Dan’s favorite dive destination in all its glory aboard the Galápagos Master
DPG: What has been the most exciting point of your career?
Having the opportunity to travel and visit so many amazing destinations around the world is what really makes shooting underwater images and video exciting. I’ve been fortunate to have had so many memorable encounters with marine life in the past that it is hard to pick out any one particular moment, but swimming with sharks and other big animals is what I like to do more than anything else. Highlights that come to mind include cage diving with great whites in Australia, getting up close to tiger sharks for the first time in the Bahamas, shooting endemic marine iguanas in the Galápagos and searching for blue sharks and mobula rays in the Azores. Hopefully, there are more exciting shoots and films to come this year, and beyond!
DPG: Have you ever missed an epic shot due to unforeseen circumstances?
Many times! This is something that regularly happens to anyone who is trying to capture footage of the natural world. Animals are unpredictable and have a knack for doing interesting things as soon as the film stops rolling. I haven’t missed anything truly epic, like sharks mating or giving birth, but there has definitely been a lot of cool footage that I have been unable to use due to silly technical mistakes on my part or just pure bad luck. I have also had many encounters in the past when shooting stills that I now wish I had filmed instead, but I guess you can’t have it all! Hopefully, I can revisit some of these destinations to shoot video one day.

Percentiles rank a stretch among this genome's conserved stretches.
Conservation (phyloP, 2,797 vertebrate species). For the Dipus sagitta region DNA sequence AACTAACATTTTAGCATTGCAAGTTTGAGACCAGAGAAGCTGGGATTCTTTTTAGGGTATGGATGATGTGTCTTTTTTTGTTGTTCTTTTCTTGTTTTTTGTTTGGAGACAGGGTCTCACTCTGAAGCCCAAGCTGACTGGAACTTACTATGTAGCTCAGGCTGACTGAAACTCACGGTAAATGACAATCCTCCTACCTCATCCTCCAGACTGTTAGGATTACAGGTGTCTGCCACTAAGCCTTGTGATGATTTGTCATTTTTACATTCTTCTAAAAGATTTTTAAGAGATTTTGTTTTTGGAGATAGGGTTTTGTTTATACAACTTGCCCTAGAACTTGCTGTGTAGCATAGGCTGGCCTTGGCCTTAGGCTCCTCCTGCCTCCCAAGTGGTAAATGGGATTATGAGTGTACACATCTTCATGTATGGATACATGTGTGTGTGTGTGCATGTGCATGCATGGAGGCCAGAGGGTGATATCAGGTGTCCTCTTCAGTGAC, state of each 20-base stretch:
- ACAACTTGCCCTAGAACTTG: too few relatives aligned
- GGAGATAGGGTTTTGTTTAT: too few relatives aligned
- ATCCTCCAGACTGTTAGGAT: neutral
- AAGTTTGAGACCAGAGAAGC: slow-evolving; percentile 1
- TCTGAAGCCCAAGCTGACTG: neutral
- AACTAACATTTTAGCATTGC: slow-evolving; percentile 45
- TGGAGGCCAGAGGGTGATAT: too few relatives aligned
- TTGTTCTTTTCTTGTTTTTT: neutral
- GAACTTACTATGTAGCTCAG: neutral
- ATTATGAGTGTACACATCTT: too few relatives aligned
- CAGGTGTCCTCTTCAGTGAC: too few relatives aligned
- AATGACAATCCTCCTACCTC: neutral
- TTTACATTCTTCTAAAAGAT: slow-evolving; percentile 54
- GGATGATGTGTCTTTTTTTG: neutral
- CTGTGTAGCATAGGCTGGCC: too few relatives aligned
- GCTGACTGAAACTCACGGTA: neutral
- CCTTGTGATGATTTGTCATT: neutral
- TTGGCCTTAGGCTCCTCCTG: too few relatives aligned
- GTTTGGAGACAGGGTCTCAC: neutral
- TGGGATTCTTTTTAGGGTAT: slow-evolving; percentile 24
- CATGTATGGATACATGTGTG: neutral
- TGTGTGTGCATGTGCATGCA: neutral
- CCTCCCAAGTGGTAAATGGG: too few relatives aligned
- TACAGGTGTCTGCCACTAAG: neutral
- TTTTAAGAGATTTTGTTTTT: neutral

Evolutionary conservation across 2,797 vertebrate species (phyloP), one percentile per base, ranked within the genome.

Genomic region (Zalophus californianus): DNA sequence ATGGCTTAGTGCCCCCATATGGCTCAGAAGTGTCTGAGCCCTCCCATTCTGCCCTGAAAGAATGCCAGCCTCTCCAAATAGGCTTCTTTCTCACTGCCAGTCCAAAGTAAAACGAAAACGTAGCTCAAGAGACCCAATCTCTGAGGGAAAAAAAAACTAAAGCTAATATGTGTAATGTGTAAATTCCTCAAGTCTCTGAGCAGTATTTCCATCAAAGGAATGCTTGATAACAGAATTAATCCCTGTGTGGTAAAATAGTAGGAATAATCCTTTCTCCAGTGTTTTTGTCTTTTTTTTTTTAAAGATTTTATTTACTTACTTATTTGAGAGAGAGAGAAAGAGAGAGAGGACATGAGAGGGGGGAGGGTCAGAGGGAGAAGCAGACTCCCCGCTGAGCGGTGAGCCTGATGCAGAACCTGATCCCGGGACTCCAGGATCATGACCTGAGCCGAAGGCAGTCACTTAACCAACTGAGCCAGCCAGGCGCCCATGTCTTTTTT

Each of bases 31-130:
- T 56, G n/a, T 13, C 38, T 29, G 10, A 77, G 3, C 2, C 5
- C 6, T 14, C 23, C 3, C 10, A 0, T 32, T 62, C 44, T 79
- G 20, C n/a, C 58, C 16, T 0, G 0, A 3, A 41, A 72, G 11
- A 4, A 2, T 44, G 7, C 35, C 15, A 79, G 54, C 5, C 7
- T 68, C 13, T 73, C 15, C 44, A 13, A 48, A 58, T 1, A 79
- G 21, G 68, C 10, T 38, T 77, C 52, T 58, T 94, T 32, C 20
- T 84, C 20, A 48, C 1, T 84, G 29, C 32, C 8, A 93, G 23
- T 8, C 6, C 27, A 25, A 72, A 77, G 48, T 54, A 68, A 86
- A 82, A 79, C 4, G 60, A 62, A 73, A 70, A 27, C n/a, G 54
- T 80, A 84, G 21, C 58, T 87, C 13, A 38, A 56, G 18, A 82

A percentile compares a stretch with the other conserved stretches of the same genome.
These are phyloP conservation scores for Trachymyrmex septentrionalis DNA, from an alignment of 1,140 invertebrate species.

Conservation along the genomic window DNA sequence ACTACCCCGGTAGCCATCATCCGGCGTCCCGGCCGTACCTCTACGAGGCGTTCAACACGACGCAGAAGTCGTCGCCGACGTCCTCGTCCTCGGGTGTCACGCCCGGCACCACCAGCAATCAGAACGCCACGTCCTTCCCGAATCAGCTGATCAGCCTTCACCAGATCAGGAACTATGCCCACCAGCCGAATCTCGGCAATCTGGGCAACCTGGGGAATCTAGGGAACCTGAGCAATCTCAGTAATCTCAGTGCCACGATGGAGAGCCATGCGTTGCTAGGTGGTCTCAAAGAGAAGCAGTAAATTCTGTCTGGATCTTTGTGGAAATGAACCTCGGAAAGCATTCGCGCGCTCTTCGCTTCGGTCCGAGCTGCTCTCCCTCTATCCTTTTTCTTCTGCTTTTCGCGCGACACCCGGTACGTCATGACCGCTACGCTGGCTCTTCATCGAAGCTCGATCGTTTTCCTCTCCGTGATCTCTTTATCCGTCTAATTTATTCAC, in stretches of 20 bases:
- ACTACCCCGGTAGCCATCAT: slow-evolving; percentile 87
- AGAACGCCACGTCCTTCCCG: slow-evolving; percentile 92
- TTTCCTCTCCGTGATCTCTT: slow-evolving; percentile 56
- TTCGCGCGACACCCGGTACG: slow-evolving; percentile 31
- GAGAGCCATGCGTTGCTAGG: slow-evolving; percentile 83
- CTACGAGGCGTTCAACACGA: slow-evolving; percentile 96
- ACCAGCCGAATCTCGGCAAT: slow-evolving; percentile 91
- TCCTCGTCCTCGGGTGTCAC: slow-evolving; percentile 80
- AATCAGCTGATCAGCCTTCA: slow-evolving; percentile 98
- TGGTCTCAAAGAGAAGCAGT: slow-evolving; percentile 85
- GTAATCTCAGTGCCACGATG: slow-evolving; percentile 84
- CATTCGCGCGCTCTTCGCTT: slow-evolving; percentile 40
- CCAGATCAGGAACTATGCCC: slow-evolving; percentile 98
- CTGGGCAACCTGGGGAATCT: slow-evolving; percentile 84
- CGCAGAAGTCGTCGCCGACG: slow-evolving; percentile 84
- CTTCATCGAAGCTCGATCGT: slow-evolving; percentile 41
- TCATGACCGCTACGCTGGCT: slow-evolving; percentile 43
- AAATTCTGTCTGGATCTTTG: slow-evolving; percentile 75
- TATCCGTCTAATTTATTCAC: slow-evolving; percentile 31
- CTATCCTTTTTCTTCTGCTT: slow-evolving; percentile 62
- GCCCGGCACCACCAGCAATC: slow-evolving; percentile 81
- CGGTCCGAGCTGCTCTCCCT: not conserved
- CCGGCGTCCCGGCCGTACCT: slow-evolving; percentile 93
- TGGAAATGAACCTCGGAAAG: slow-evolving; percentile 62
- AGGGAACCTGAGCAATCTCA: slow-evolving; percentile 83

Mola mola are tough to film as they are mostly found deep but sightings are almost guaranteed in the Galápagos
DPG: How do you balance shooting both stills and video?
Balancing the two disciplines can often be a tricky and frustrating process: Sometimes, when shooting stills, something cool will happen that would have been much better on film, and other days when I have my video camera I miss taking still images! One thing I learnt very quickly though is that trying to do both things at the same time does not work, and when I tried to shoot video and stills on an assignment last year I wasn’t happy with any of my results. I now make a plan of what I want to try and capture that day (or trip) and leave the other system at home. I plan to continue focusing on film this year, but will hopefully still find time to take a decent photograph or two.